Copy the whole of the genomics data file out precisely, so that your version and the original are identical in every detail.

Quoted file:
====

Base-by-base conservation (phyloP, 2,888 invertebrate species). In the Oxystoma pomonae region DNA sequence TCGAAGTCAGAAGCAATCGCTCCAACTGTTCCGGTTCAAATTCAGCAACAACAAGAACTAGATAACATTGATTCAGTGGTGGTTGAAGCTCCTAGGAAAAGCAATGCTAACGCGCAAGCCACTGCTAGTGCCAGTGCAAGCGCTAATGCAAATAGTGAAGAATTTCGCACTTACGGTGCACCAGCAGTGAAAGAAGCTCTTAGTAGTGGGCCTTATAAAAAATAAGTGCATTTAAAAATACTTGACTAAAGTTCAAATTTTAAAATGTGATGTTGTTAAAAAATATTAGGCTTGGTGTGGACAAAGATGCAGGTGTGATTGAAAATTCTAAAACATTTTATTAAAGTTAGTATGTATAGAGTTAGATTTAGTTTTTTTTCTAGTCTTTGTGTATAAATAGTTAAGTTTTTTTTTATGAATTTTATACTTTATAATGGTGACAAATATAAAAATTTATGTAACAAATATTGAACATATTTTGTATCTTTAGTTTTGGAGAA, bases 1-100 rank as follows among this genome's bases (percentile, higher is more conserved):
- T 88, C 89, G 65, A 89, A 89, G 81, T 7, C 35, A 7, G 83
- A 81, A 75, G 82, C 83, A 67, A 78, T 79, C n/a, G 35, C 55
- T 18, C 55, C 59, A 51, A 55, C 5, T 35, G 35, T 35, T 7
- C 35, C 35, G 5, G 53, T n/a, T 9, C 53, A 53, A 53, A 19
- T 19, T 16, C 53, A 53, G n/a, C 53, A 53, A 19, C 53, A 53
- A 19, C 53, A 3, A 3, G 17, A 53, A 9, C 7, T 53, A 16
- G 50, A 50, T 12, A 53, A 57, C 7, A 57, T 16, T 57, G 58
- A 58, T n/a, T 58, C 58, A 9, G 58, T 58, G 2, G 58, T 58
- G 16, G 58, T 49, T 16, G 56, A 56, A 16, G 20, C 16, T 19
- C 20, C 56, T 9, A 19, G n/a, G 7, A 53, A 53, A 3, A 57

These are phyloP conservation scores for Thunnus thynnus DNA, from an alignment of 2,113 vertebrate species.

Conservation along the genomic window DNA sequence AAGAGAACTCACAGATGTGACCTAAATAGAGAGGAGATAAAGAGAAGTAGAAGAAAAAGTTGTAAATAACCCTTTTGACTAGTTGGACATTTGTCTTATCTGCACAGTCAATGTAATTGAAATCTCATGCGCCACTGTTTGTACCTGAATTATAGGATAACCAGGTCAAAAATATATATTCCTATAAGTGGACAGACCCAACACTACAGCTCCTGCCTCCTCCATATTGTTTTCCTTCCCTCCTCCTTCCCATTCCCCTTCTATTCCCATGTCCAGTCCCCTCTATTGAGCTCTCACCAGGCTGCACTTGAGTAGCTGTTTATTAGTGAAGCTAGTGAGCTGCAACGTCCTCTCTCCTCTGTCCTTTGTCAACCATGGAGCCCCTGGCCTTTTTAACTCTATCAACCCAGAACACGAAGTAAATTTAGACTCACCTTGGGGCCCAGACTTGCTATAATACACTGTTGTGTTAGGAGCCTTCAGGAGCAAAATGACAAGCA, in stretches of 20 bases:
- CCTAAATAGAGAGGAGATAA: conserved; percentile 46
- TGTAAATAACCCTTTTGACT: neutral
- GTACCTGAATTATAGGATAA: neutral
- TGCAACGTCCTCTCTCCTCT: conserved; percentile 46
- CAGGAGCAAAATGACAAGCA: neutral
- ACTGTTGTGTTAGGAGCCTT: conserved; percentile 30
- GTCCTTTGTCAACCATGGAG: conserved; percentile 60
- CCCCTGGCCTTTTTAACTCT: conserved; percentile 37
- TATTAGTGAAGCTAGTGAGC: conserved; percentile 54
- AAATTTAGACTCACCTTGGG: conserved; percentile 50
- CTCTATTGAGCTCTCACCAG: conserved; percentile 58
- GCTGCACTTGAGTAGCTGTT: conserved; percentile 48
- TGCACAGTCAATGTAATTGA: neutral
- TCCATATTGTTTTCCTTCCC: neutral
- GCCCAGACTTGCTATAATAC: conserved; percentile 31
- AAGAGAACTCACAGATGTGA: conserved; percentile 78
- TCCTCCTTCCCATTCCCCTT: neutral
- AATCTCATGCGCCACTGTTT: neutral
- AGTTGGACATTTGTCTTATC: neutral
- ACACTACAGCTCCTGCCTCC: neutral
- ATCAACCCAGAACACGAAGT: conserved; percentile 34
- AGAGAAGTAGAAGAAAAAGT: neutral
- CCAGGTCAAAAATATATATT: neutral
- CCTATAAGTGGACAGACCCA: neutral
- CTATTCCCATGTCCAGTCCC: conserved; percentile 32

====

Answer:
Base-by-base conservation (phyloP, 2,888 invertebrate species). In the Oxystoma pomonae region DNA sequence TCGAAGTCAGAAGCAATCGCTCCAACTGTTCCGGTTCAAATTCAGCAACAACAAGAACTAGATAACATTGATTCAGTGGTGGTTGAAGCTCCTAGGAAAAGCAATGCTAACGCGCAAGCCACTGCTAGTGCCAGTGCAAGCGCTAATGCAAATAGTGAAGAATTTCGCACTTACGGTGCACCAGCAGTGAAAGAAGCTCTTAGTAGTGGGCCTTATAAAAAATAAGTGCATTTAAAAATACTTGACTAAAGTTCAAATTTTAAAATGTGATGTTGTTAAAAAATATTAGGCTTGGTGTGGACAAAGATGCAGGTGTGATTGAAAATTCTAAAACATTTTATTAAAGTTAGTATGTATAGAGTTAGATTTAGTTTTTTTTCTAGTCTTTGTGTATAAATAGTTAAGTTTTTTTTTATGAATTTTATACTTTATAATGGTGACAAATATAAAAATTTATGTAACAAATATTGAACATATTTTGTATCTTTAGTTTTGGAGAA, bases 1-100 rank as follows among this genome's bases (percentile, higher is more conserved):
- T 88, C 89, G 65, A 89, A 89, G 81, T 7, C 35, A 7, G 83
- A 81, A 75, G 82, C 83, A 67, A 78, T 79, C n/a, G 35, C 55
- T 18, C 55, C 59, A 51, A 55, C 5, T 35, G 35, T 35, T 7
- C 35, C 35, G 5, G 53, T n/a, T 9, C 53, A 53, A 53, A 19
- T 19, T 16, C 53, A 53, G n/a, C 53, A 53, A 19, C 53, A 53
- A 19, C 53, A 3, A 3, G 17, A 53, A 9, C 7, T 53, A 16
- G 50, A 50, T 12, A 53, A 57, C 7, A 57, T 16, T 57, G 58
- A 58, T n/a, T 58, C 58, A 9, G 58, T 58, G 2, G 58, T 58
- G 16, G 58, T 49, T 16, G 56, A 56, A 16, G 20, C 16, T 19
- C 20, C 56, T 9, A 19, G n/a, G 7, A 53, A 53, A 3, A 57

These are phyloP conservation scores for Thunnus thynnus DNA, from an alignment of 2,113 vertebrate species.

Conservation along the genomic window DNA sequence AAGAGAACTCACAGATGTGACCTAAATAGAGAGGAGATAAAGAGAAGTAGAAGAAAAAGTTGTAAATAACCCTTTTGACTAGTTGGACATTTGTCTTATCTGCACAGTCAATGTAATTGAAATCTCATGCGCCACTGTTTGTACCTGAATTATAGGATAACCAGGTCAAAAATATATATTCCTATAAGTGGACAGACCCAACACTACAGCTCCTGCCTCCTCCATATTGTTTTCCTTCCCTCCTCCTTCCCATTCCCCTTCTATTCCCATGTCCAGTCCCCTCTATTGAGCTCTCACCAGGCTGCACTTGAGTAGCTGTTTATTAGTGAAGCTAGTGAGCTGCAACGTCCTCTCTCCTCTGTCCTTTGTCAACCATGGAGCCCCTGGCCTTTTTAACTCTATCAACCCAGAACACGAAGTAAATTTAGACTCACCTTGGGGCCCAGACTTGCTATAATACACTGTTGTGTTAGGAGCCTTCAGGAGCAAAATGACAAGCA, in stretches of 20 bases:
- CCTAAATAGAGAGGAGATAA: conserved; percentile 46
- TGTAAATAACCCTTTTGACT: neutral
- GTACCTGAATTATAGGATAA: neutral
- TGCAACGTCCTCTCTCCTCT: conserved; percentile 46
- CAGGAGCAAAATGACAAGCA: neutral
- ACTGTTGTGTTAGGAGCCTT: conserved; percentile 30
- GTCCTTTGTCAACCATGGAG: conserved; percentile 60
- CCCCTGGCCTTTTTAACTCT: conserved; percentile 37
- TATTAGTGAAGCTAGTGAGC: conserved; percentile 54
- AAATTTAGACTCACCTTGGG: conserved; percentile 50
- CTCTATTGAGCTCTCACCAG: conserved; percentile 58
- GCTGCACTTGAGTAGCTGTT: conserved; percentile 48
- TGCACAGTCAATGTAATTGA: neutral
- TCCATATTGTTTTCCTTCCC: neutral
- GCCCAGACTTGCTATAATAC: conserved; percentile 31
- AAGAGAACTCACAGATGTGA: conserved; percentile 78
- TCCTCCTTCCCATTCCCCTT: neutral
- AATCTCATGCGCCACTGTTT: neutral
- AGTTGGACATTTGTCTTATC: neutral
- ACACTACAGCTCCTGCCTCC: neutral
- ATCAACCCAGAACACGAAGT: conserved; percentile 34
- AGAGAAGTAGAAGAAAAAGT: neutral
- CCAGGTCAAAAATATATATT: neutral
- CCTATAAGTGGACAGACCCA: neutral
- CTATTCCCATGTCCAGTCCC: conserved; percentile 32